Bringing Computer Science Education to Young Students in North Carolina

June 12, 2020

CSbyUS students.
Middle school students celebrate computer science.

As technology continues to transform our world, it is vital that all students have access to high-quality computer science instruction and tools to become agile and creative computational thinkers.

For the past two years, a Bass Connections team has been working to ensure that students in North Carolina have access to opportunities to learn computer science, with a particular focus on engaging female-identifying students and students of color who have traditionally been underrepresented in STEM fields.

In 2018-2019, after researching the state of computer science education and finding that students most benefit from community-tailored, student-centered curricula, the team developed an innovative, customizable, open source computer science curriculum that they delivered to middle school-aged learners in an after school setting in Durham.

Team members extended their program – CsbyUs – and its pedagogy to communities across the United States where it is taught by a growing network of undergraduate mentors who create personalized lessons and activities for their communities. Through CSbyUs, young students have learned technical skills, built mobile applications and gained exposure to diverse technology-based career pathways.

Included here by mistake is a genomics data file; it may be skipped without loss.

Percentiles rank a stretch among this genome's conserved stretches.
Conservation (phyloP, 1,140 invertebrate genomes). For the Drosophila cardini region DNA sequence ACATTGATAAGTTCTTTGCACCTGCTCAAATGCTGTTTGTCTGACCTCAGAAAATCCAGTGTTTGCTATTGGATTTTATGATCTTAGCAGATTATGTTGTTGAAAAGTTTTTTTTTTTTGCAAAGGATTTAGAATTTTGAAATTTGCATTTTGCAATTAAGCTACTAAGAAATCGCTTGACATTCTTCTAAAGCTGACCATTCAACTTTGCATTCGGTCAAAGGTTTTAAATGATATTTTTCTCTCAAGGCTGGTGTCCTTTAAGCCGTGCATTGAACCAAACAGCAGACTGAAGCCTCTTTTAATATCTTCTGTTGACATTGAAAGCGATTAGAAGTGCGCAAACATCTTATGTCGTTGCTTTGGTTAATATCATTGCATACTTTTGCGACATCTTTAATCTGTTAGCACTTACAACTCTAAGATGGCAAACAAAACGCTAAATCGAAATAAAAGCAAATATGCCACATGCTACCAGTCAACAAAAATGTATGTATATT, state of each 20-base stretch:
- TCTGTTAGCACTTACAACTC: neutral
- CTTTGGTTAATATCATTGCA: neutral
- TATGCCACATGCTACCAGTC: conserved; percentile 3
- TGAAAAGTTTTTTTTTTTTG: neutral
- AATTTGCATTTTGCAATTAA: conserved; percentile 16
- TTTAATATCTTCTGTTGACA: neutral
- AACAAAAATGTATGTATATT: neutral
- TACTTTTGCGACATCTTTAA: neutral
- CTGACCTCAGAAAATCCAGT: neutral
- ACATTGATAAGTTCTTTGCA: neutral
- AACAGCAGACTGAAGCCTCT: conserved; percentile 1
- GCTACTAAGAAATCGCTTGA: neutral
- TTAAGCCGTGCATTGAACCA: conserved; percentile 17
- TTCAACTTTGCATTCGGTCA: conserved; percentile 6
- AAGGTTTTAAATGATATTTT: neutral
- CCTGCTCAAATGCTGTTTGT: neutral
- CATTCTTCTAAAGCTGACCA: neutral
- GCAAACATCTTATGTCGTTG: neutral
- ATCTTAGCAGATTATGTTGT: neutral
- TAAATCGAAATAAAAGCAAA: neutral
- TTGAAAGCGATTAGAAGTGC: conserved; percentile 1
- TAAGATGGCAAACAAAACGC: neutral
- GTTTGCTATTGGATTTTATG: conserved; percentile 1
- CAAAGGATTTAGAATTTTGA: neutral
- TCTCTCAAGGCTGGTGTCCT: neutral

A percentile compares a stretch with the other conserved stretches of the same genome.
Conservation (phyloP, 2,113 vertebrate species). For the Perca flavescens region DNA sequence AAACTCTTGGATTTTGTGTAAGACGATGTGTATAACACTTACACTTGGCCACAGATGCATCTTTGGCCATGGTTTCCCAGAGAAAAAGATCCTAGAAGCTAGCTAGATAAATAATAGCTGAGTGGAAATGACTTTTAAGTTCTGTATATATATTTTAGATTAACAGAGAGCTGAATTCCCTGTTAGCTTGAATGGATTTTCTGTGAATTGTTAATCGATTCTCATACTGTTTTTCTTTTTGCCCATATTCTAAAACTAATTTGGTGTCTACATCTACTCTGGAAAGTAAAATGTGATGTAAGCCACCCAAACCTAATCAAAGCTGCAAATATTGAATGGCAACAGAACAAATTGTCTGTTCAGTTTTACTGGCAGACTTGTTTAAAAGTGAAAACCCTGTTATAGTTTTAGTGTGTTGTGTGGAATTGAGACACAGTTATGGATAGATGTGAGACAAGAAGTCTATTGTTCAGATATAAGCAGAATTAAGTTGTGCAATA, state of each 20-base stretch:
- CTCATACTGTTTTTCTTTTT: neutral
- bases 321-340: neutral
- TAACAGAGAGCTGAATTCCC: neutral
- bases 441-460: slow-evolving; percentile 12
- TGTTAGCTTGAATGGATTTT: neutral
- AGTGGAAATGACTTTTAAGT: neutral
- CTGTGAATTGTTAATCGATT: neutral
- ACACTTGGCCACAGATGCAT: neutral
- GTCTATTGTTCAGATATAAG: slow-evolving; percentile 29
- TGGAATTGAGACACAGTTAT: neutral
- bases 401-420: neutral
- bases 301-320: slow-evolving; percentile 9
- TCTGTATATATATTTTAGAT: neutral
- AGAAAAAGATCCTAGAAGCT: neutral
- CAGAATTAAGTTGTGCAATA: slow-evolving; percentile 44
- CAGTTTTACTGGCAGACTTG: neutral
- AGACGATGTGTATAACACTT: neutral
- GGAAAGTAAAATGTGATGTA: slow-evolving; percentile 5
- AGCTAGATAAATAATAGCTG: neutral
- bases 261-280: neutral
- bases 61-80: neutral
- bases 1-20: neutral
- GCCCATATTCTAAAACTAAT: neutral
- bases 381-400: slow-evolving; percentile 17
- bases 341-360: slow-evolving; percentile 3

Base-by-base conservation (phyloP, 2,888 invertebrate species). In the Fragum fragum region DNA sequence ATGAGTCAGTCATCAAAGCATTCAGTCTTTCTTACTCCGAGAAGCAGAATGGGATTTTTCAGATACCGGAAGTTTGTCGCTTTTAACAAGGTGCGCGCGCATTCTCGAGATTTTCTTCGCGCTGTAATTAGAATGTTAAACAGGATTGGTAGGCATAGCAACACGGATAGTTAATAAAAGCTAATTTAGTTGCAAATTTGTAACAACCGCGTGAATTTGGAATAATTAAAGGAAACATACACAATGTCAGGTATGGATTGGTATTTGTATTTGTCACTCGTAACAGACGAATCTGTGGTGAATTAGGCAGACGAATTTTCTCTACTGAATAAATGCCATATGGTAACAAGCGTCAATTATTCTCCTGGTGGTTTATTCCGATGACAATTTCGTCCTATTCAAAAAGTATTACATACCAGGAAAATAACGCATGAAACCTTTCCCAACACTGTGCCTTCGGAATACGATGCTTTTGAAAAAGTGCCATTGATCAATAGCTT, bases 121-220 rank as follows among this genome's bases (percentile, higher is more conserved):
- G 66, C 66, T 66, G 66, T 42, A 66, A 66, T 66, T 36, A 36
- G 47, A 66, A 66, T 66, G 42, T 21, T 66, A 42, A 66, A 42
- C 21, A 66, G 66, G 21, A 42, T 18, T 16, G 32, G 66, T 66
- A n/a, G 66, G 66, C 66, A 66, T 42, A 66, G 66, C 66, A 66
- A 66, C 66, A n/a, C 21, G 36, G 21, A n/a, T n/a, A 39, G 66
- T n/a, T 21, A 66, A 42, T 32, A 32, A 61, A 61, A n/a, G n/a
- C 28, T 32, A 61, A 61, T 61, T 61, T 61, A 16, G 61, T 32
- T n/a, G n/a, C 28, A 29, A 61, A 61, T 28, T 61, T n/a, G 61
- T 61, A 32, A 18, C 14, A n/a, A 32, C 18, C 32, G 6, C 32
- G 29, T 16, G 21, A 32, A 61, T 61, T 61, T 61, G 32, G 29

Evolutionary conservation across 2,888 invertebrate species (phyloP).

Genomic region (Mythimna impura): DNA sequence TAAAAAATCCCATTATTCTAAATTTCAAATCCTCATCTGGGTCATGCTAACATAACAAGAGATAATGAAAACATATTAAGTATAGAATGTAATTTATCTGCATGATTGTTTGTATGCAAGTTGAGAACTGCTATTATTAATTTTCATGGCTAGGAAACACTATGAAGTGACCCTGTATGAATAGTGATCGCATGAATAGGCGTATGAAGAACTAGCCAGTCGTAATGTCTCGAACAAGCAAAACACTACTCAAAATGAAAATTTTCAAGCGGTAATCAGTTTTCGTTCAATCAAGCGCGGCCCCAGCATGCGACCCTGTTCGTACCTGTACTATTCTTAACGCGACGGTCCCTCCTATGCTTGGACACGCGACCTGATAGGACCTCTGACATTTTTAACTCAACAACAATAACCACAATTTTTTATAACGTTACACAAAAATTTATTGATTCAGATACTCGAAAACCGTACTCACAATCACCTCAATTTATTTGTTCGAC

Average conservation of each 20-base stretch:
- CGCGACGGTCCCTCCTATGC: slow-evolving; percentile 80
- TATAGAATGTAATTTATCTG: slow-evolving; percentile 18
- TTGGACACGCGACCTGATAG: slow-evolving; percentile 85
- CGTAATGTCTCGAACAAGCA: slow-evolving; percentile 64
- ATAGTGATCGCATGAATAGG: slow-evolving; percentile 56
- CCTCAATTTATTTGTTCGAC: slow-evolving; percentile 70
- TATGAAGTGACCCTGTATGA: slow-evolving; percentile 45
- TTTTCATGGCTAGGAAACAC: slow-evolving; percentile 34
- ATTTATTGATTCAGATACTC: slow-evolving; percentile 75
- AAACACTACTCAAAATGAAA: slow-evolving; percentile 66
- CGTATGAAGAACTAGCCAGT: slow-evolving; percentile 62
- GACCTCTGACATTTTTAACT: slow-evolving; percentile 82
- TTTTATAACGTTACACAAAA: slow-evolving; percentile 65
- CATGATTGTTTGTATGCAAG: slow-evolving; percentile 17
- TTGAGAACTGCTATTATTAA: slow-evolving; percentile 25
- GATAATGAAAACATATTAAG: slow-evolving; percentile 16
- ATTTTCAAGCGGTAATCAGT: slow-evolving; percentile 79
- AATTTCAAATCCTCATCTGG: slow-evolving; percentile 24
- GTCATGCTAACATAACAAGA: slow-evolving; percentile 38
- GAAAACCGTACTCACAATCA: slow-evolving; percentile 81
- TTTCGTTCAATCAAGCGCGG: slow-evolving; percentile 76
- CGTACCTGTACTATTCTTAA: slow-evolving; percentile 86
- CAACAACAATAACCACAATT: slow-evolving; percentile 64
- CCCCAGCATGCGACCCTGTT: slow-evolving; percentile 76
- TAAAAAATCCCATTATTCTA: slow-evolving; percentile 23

CSbyUS students and mentors.
Facilitators, undergraduate mentors and middle school students pose during Duke’s “Day of Data” in Spring 2019.

In 2019-2020, in partnership with #IAmCS – a campaign to make computer science education and careers accessible to all girls in North Carolina – the team worked with Mary Hemphill, director of Computer Science & Technology Education at the N.C. Department of Public Instruction, and the state of North Carolina to design a 15-hour open source computer science curriculum, comprised of 30-minute modules, for third, fourth and fifth graders. The team tested the curriculum in Durham public schools and, in Fall 2020, will make the lessons, accompanying materials and assessment data available for public comment. Ultimately, if the curriculum is adopted for statewide implementation, it will go into every third, fourth and fifth grade classroom in North Carolina.

Explore this team’s story, vision and curriculum by visiting the CSbyUs website and watching their introductory video.

Discover what open source learning means and check out the #IAmCS campaign by viewing this lightning talk from team leader Aria Chernik and Mary Hemphill.

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